Brown is still only 23 years old and every time someone attempts to put a ceiling on his potential, he launches the roof skyward. While all of us talking heads spend our days pondering Tatum’s slot in the NBA hierarchy, it’s Brown who keeps putting on his hard hat and reminding us all that Boston is moving forward with two young superstars.
In 2016 and 2017 the same three teams picked in the same order at the top of the NBA draft. The Sixers took Ben Simmons and Markelle Fultz, the Lakers took Brandon Ingram and Lonzo Ball.
And the Celtics took Jaylen Brown and Jayson Tatum.
This is what critics had to say at the time of the picks:
|1||A-||76ers select: Ben Simmons SF – LSU
Comment: This is the right pick for the Sixers. He is the best player in the draft, and the team can re-tool the roster on the fly easily. The only reason this gets slightly downgraded is because of the uncertainty of the roster. But Bryan Colangelo should have no problems doing that given all of the assets they have.
|2||A+||Lakers select: Brandon Ingram SF – Duke
Comment: The only way to mess this one up would have been to trade it for a middling veteran. Ingram is a perfect fit for the modern NBA, and he’s a perfect fit for this Lakers roster in between Julius Randle and D’Angelo Russell at the 3.
|3||B-||Celtics select: Jaylen Brown SG – California
Comment: Brown is an interesting fit with the Celtics because of his versatility and ability to defend. He will fit right into this team’s defensive scheme. Offensively though, there are still some question marks, as he needs to improve as a shooter and ball-handler. It’s also somewhat odd the Celtics decided against trading this selection, given the offers that were circulated to be out there at the time. Brown a solid player for them, but you have to wonder what could have been here and if they could have capitalized on this differently.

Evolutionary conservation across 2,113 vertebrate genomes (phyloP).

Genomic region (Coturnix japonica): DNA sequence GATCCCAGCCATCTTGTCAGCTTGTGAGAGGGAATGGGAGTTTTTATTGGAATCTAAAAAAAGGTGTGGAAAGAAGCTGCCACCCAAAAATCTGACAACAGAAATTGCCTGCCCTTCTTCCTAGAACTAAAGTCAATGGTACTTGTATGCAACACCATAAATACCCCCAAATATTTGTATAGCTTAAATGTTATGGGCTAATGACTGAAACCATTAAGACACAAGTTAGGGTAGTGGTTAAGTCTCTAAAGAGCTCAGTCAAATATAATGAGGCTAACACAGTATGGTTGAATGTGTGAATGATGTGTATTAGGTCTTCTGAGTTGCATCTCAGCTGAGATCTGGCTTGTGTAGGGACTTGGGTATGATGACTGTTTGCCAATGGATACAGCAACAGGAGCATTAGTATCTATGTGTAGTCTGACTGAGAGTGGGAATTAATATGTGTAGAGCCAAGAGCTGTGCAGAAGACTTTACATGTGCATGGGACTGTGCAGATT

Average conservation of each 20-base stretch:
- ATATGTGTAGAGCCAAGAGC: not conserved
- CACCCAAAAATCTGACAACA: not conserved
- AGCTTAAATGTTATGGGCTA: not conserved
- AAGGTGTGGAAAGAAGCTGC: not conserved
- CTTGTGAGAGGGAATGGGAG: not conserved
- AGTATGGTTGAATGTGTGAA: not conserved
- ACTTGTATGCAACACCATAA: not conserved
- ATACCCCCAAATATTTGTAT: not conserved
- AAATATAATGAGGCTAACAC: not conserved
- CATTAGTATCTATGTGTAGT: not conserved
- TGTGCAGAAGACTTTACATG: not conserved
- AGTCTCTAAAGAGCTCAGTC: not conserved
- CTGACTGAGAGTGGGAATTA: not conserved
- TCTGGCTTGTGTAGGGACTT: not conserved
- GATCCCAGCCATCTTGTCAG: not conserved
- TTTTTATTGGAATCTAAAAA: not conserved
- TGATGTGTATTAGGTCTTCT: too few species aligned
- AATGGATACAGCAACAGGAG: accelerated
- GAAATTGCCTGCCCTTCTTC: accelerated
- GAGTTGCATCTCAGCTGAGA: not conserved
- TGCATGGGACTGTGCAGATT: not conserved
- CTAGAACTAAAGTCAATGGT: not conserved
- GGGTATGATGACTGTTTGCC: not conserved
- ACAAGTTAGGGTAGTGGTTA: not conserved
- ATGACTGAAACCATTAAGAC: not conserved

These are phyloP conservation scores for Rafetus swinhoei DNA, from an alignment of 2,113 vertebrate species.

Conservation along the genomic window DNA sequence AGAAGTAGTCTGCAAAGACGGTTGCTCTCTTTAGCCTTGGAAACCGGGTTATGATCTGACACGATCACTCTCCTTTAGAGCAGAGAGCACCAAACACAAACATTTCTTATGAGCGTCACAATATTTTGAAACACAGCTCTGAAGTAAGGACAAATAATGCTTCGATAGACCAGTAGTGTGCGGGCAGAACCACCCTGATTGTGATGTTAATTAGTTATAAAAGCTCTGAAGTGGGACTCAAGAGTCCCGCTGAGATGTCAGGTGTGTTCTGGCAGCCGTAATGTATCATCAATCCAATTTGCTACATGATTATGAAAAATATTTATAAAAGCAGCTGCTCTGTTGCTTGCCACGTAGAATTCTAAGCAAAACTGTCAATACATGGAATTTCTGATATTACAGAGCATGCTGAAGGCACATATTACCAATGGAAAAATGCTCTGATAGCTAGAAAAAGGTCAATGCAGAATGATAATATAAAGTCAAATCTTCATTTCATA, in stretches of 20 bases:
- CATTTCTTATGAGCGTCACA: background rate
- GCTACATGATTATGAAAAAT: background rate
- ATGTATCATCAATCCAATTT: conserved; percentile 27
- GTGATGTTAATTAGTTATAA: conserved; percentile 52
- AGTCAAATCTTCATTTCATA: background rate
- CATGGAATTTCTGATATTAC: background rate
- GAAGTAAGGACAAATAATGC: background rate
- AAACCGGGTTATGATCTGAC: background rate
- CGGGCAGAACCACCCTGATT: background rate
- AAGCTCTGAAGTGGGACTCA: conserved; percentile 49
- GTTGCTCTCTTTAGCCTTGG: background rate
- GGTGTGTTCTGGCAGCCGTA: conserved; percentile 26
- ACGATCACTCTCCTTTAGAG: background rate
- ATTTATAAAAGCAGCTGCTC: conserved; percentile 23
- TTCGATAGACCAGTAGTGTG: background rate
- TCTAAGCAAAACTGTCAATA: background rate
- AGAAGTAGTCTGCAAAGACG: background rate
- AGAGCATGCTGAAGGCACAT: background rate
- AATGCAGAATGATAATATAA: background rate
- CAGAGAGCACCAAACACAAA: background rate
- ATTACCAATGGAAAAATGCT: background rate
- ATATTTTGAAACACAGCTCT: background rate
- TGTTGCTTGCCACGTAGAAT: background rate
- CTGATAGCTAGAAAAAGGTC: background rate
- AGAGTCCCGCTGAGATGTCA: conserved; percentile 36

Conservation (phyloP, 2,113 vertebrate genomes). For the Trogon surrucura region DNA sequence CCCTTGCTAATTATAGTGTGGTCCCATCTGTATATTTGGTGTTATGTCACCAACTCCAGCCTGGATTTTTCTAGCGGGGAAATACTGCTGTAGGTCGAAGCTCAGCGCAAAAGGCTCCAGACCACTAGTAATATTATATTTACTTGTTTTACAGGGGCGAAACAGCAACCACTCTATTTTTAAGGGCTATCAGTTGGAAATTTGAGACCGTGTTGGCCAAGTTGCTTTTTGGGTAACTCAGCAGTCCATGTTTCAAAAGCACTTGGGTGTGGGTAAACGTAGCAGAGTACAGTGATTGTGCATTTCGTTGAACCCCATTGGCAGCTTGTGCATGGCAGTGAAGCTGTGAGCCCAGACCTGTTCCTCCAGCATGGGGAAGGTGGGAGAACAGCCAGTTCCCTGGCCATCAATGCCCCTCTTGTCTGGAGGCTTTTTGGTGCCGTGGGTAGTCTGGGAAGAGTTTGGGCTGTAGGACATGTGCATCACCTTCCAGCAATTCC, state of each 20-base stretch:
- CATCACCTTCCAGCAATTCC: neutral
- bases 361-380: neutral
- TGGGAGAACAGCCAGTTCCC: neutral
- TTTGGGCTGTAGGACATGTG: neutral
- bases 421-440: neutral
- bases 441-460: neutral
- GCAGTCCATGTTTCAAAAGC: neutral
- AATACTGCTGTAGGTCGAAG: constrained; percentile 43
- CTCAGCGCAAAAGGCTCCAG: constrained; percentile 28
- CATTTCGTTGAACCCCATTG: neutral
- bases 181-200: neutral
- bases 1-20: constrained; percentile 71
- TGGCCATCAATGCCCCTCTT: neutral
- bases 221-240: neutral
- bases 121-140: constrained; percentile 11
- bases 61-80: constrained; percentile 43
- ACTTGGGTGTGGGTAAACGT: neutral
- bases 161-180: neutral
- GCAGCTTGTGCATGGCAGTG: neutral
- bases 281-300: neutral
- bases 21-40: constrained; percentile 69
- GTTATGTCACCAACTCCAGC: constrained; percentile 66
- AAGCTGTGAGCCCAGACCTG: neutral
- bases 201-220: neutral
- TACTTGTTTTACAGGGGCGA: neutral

Philadelphia 76ers | Grade: A
Picks: Markelle Fultz, Anžejs Pasečņiks, Jawun Evans, Mathias Lesort
Consider the alternate timeline in which the Sixers never make the trade with the Celtics, stay at No. 3, and walk away from Thursday’s draft trying to talk themselves into the future pairing of Jayson Tatum and Ben Simmons. It would’ve been an awkward fit with an underwhelming ceiling, and it’d mean waiting at least one more year before we saw a Sixers team that made any sense.
Imagining what this draft almost became for the Sixers is the best way to appreciate what they got instead. Fultz is perfect next to Simmons. He’s a smooth combo guard who’s got the highest floor in the draft, and arguably the highest ceiling.
Los Angeles Lakers | Grade: B
Picks: Lonzo Ball, Tony Bradley
Trade: D’Angelo Russell and Timofey Mozgov to Brooklyn for No. 27 and Brook Lopez
The D’Angelo Russell trade may not age well as the years pass and Russell evolves in Brooklyn, but dumping Mozgov is a win whether they sign LeBron or not. And rather than Russell spending the next several years getting side-eyed by everyone in the organization, a fresh start probably made sense. Still, it’s been a busy week for the Lakers and it’ll take time to decide what worked. If they eventually sign Paul George next summer, not trading for him tonight will look brilliant. If Lonzo is as good as expected, it won’t matter that they gave away Russell